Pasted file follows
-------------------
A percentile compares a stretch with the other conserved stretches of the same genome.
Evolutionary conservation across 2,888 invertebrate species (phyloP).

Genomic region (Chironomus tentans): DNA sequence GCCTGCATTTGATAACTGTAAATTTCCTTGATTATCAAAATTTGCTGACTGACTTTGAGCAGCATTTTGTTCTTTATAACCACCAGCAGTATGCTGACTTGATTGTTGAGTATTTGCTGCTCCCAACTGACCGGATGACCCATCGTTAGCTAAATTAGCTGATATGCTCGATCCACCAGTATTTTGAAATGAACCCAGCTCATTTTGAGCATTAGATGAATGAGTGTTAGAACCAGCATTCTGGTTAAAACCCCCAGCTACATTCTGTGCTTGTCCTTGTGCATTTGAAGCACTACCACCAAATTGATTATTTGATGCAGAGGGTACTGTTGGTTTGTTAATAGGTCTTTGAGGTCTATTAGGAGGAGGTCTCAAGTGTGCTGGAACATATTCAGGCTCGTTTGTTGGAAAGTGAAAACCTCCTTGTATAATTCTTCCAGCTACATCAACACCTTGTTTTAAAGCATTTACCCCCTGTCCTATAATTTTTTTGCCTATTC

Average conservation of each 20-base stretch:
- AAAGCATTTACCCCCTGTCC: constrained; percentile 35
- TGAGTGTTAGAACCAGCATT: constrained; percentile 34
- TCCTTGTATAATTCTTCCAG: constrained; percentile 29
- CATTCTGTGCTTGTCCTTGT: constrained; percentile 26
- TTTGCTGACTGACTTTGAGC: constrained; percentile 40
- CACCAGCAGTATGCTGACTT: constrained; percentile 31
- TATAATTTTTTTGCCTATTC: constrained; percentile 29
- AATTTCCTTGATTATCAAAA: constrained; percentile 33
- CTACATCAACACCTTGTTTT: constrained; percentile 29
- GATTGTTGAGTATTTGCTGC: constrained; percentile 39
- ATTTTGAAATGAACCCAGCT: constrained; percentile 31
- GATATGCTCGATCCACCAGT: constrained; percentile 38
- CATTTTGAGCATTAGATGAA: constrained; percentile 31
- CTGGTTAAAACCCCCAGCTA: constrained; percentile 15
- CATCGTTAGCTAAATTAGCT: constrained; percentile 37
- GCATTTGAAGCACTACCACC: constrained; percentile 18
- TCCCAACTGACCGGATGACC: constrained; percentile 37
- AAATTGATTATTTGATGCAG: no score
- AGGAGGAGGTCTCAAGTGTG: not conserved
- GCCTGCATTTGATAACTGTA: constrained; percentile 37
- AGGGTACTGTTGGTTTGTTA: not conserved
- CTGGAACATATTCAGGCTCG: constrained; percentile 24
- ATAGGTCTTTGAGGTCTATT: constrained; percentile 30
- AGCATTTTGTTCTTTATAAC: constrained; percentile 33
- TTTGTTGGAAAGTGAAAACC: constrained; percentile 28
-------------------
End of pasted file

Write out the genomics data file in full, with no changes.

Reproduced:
A percentile compares a stretch with the other conserved stretches of the same genome.
Evolutionary conservation across 2,888 invertebrate species (phyloP).

Genomic region (Chironomus tentans): DNA sequence GCCTGCATTTGATAACTGTAAATTTCCTTGATTATCAAAATTTGCTGACTGACTTTGAGCAGCATTTTGTTCTTTATAACCACCAGCAGTATGCTGACTTGATTGTTGAGTATTTGCTGCTCCCAACTGACCGGATGACCCATCGTTAGCTAAATTAGCTGATATGCTCGATCCACCAGTATTTTGAAATGAACCCAGCTCATTTTGAGCATTAGATGAATGAGTGTTAGAACCAGCATTCTGGTTAAAACCCCCAGCTACATTCTGTGCTTGTCCTTGTGCATTTGAAGCACTACCACCAAATTGATTATTTGATGCAGAGGGTACTGTTGGTTTGTTAATAGGTCTTTGAGGTCTATTAGGAGGAGGTCTCAAGTGTGCTGGAACATATTCAGGCTCGTTTGTTGGAAAGTGAAAACCTCCTTGTATAATTCTTCCAGCTACATCAACACCTTGTTTTAAAGCATTTACCCCCTGTCCTATAATTTTTTTGCCTATTC

Average conservation of each 20-base stretch:
- AAAGCATTTACCCCCTGTCC: constrained; percentile 35
- TGAGTGTTAGAACCAGCATT: constrained; percentile 34
- TCCTTGTATAATTCTTCCAG: constrained; percentile 29
- CATTCTGTGCTTGTCCTTGT: constrained; percentile 26
- TTTGCTGACTGACTTTGAGC: constrained; percentile 40
- CACCAGCAGTATGCTGACTT: constrained; percentile 31
- TATAATTTTTTTGCCTATTC: constrained; percentile 29
- AATTTCCTTGATTATCAAAA: constrained; percentile 33
- CTACATCAACACCTTGTTTT: constrained; percentile 29
- GATTGTTGAGTATTTGCTGC: constrained; percentile 39
- ATTTTGAAATGAACCCAGCT: constrained; percentile 31
- GATATGCTCGATCCACCAGT: constrained; percentile 38
- CATTTTGAGCATTAGATGAA: constrained; percentile 31
- CTGGTTAAAACCCCCAGCTA: constrained; percentile 15
- CATCGTTAGCTAAATTAGCT: constrained; percentile 37
- GCATTTGAAGCACTACCACC: constrained; percentile 18
- TCCCAACTGACCGGATGACC: constrained; percentile 37
- AAATTGATTATTTGATGCAG: no score
- AGGAGGAGGTCTCAAGTGTG: not conserved
- GCCTGCATTTGATAACTGTA: constrained; percentile 37
- AGGGTACTGTTGGTTTGTTA: not conserved
- CTGGAACATATTCAGGCTCG: constrained; percentile 24
- ATAGGTCTTTGAGGTCTATT: constrained; percentile 30
- AGCATTTTGTTCTTTATAAC: constrained; percentile 33
- TTTGTTGGAAAGTGAAAACC: constrained; percentile 28